Scientific Name: Carya (Genus)
Common Name(s): River Otter, North American River Otter
River otters live in and around water. They have long streamlined bodies with a long, tapered tail. Otters have oily brown fur all over their body, including their tail; this can help distinguish them from the beaver with its hairless tail. The fur on their underside is typically a lighter brown or gray. Otters also have long prominent whiskers. Their feet are webbed, and their hands are very dexterous. Otters weigh 10-30 lbs., with males larger than females, and are 24-42 inches in length.
Otters were natively found throughout North America, from Alaska and Canada to the Gulf of Mexico, and from coast-to-coast. However, habitat destruction, urbanization, and pollution have extirpated the river otter from some states in the U.S.
River otters inhabit more than just rivers. They can be found in inland freshwaters, such as rivers and lakes, and in marine and brackish waters. They prefer waters with adjacent woodlands but can survive in any location with a steady supply of food and access to a waterbody. Otters live in dens built in a natural hollow, an undercut riverbank, hollow log, or in the burrows of other animals. The entrance may be under water or above ground. The den is typically lined with leaves, grass, bark, and moss.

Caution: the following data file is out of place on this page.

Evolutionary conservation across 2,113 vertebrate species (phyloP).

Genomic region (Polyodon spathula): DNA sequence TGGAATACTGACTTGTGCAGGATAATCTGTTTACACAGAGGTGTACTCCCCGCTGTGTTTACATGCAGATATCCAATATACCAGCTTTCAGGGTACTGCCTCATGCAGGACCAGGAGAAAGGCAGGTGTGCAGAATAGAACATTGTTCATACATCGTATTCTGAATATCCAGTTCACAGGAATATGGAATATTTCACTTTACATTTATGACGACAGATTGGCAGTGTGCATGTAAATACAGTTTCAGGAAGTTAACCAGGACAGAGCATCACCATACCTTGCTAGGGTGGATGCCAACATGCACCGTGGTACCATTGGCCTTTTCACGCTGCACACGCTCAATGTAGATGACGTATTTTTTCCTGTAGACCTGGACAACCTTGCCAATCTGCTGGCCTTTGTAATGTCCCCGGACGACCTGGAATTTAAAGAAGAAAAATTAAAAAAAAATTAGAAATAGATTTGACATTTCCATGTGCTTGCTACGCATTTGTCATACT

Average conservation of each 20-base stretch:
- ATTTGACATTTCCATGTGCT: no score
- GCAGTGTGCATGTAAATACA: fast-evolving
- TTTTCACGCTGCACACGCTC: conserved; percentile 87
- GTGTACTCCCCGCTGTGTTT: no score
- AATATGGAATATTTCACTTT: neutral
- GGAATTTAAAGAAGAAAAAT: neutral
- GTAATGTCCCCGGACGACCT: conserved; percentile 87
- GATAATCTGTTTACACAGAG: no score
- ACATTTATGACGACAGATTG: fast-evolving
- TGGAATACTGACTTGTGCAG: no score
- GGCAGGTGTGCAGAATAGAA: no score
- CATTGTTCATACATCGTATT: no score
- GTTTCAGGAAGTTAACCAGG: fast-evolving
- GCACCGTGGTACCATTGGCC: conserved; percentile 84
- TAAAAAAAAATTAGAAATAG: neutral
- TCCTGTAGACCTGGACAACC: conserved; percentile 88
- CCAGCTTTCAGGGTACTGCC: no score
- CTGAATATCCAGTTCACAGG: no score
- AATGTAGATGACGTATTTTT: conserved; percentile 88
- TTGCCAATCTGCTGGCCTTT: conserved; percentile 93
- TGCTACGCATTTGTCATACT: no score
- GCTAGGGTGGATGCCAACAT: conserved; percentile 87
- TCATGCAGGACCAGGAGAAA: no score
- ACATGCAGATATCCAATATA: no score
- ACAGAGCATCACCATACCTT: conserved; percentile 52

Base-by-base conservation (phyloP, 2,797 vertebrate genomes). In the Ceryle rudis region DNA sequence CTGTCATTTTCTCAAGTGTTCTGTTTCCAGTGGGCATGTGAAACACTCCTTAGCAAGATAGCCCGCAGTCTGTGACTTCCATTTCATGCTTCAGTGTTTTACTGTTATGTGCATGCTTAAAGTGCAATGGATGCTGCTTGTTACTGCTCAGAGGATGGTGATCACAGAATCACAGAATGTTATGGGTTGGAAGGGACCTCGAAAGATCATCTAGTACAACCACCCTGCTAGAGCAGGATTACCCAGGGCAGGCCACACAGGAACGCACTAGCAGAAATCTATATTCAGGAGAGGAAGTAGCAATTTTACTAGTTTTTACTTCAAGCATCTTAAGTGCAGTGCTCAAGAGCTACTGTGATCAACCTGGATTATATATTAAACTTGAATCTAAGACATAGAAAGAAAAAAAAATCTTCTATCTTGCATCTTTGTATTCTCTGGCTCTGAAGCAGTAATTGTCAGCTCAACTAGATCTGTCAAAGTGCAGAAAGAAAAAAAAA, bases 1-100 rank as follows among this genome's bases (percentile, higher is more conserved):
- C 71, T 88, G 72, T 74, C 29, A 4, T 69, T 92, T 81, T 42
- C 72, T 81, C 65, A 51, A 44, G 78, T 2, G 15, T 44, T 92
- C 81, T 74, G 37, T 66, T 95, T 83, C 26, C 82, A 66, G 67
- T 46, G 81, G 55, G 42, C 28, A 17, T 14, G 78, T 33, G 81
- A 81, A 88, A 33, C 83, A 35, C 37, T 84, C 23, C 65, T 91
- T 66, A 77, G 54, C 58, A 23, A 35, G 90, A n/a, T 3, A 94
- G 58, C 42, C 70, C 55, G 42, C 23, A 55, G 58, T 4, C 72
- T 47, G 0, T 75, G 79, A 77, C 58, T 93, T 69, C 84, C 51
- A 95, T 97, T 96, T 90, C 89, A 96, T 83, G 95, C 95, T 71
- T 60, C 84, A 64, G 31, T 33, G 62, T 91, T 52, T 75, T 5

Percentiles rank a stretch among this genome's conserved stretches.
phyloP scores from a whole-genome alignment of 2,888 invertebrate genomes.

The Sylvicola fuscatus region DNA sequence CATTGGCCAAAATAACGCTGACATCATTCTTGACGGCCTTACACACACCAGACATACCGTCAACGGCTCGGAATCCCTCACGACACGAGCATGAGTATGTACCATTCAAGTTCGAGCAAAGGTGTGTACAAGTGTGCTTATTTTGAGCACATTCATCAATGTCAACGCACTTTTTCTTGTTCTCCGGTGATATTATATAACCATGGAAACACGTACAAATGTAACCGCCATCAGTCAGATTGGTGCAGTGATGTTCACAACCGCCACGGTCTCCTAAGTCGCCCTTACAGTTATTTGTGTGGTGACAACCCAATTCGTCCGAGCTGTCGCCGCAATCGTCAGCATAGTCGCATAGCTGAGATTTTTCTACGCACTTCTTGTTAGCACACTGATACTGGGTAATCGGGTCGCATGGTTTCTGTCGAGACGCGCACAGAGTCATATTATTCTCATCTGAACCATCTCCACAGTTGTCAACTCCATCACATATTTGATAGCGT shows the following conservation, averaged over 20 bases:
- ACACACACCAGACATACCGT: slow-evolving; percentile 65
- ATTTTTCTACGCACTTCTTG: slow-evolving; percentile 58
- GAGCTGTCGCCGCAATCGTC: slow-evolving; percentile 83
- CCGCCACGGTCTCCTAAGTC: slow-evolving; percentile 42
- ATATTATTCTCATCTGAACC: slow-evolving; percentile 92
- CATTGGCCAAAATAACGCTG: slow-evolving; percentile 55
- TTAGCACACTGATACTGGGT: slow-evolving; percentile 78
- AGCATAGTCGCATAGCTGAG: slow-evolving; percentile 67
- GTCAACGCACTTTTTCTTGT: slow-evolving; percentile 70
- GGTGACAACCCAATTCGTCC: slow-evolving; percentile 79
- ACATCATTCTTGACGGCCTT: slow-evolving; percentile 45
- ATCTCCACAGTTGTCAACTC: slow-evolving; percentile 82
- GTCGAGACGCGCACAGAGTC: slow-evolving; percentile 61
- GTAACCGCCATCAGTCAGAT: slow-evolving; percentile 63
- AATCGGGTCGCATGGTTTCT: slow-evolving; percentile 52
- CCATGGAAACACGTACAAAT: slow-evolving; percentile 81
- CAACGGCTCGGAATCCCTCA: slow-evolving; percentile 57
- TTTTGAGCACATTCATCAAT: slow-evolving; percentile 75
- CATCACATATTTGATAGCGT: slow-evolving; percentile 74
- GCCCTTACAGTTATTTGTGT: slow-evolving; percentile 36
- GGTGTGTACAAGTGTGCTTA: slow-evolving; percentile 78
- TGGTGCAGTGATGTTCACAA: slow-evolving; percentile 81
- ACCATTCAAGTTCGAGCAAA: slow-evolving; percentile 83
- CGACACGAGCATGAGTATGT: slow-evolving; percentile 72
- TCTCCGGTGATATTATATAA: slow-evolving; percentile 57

Otters are typically ambush predators, lunging and grabbing prey, rather than pursuing prey. They are well adapted for hunting in water: they can stay submerged for up to 4 minutes, swim at a speed of nearly 7 mph, and dive to a depth of 65 ft. While their primary diet is fish and crayfish, they will opportunistically eat anything, including fruit, reptiles, amphibians, birds, insects, and small mammals. They will avoid carrion.
Reproduction is viable at two years of age, and males usually mate with multiple females. Breeding occurs from December to April. While gestation lasts two months, otters delay implantation for up to eight months, meaning that birth usually occurs 10-12 months after copulation. Litters usually consist of one to three pups, rarely up to five. Pups are born fully furred but are blind and toothless. They open their eyes at four weeks, consume solid food at nine weeks, wean at 12 weeks, and are provided food up until 38 weeks. While they can sustain themselves at an earlier age, pups usually stay with their family until the following spring and leave before a new litter is born.
Here in Bella Vista, otters are uncommon. Little Sugar Creek provides a corridor for otters to get to Bella Vista and potentially all our lakes. In January 2020, an otter was seen eating fish in the Avalon heated dock multiple times. The Lakes and Parks staff may take measures to relocate the otter to prevent interference with the fish hatchery program. Although they are fascinating to watch, otters can be voracious and wreak havoc on a contained system like in a fish hatchery.
A curious otter at the Avalon Heated Fishing Dock.
Photo courtesy of Tom Vickery
Featured Image: https://tinyurl.com/qr2vock © Charles Kennard